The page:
President Barack Obama on Shabbos recalled “that awful morning” nine years ago when “a sorry band of men” who perverted religion attacked the U.S. in hopes of demoralizing and dividing the country.
“Today we declare once more we will never hand them that victory … for our cause is just, our spirit is strong and our resolve unwavering,” the president said at the Defense Department’s headquarters, where a hijacked plane slammed into the Pentagon, killing 184 people on Sept. 11, 2001.
“We will not give in to their hatred,” Obama said, despite the terrorists’ efforts to spark conflicts among faiths. “As Americans, we will not or ever be at war with Islam.”
This year’s remembrances of the 2001 attacks took place with growing public suspicion of Muslims, an emotional dispute over an Islamic community center and mosque planned near ground zero in New York City, and a Florida pastor’s threat to burn Qurans.
“This is a time of difficulty for our country,” Obama said before the ceremony, in his radio and Internet address. “And it is often in such moments that some try to stoke bitterness – to divide us based on our differences, to blind us to what we have in common.
“But on this day, we are reminded that at our best, we do not give in to this temptation,” Obama said.
With the war still raging against al-Qaida and the Taliban leaders harboring them in Afghanistan, Defense Secretary Robert Gates said the anniversary of the attacks provides a chance to reflect on what they have meant “for an entire generation of young Americans who answered the call to serve.”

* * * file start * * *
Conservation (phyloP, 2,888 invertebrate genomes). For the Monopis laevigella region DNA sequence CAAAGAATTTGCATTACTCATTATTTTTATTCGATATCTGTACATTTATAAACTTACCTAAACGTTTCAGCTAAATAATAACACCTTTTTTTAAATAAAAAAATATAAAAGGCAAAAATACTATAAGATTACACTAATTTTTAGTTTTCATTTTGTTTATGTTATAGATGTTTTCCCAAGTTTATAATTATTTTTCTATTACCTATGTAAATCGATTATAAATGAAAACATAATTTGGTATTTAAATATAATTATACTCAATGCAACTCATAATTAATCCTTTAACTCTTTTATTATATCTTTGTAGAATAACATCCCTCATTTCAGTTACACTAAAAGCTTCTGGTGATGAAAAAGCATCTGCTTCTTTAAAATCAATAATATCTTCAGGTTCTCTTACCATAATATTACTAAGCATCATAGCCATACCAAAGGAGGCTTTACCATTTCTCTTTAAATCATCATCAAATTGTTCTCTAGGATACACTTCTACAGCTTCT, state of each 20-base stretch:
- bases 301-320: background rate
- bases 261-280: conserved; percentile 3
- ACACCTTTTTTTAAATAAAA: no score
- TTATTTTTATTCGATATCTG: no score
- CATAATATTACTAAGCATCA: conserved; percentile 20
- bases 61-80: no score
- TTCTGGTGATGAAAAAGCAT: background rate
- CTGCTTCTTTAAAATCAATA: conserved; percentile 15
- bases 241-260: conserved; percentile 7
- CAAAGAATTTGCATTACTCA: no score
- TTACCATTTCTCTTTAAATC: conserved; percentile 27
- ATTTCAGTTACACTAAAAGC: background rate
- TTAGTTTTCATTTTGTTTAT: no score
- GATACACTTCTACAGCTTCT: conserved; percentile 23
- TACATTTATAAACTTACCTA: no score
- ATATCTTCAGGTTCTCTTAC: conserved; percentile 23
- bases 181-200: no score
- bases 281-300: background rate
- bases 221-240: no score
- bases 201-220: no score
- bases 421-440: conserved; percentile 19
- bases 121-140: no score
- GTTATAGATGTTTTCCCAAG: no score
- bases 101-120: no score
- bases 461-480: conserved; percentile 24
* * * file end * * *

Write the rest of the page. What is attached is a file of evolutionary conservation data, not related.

At a White House news conference Friday, Obama denounced the threatened Quran burning, said Muslims have the same right as any other religion to build near ground zero and appealed for religious tolerance. “We are not at war against Islam,” he said.
The Rev. Terry Jones backed away from his plan to burn the Muslim holy book, saying on NBC’s “Today” show that “God is telling us to stop.”
In the GOP’s weekly address, Sen. Jon Kyl, R-Ariz., echoed Obama’s plea for a common purpose. Kyl called for the country to “recapture the unity that allowed us to come together as a nation to confront a determined enemy.”
Without mentioning the president by name, Kyl seemed to question the Obama administration’s commitment to the fight against terrorism begun by President George W. Bush. Obama recently declared an end to combat missions in Iraq even as he pledged to renew war-fighting efforts in Afghanistan and pursue al-Qaida terrorists.
“The fact that none of the subsequent attempts to attack us have succeeded seems to have removed some of the urgency and commitment so necessary to succeed in war,” Kyl said.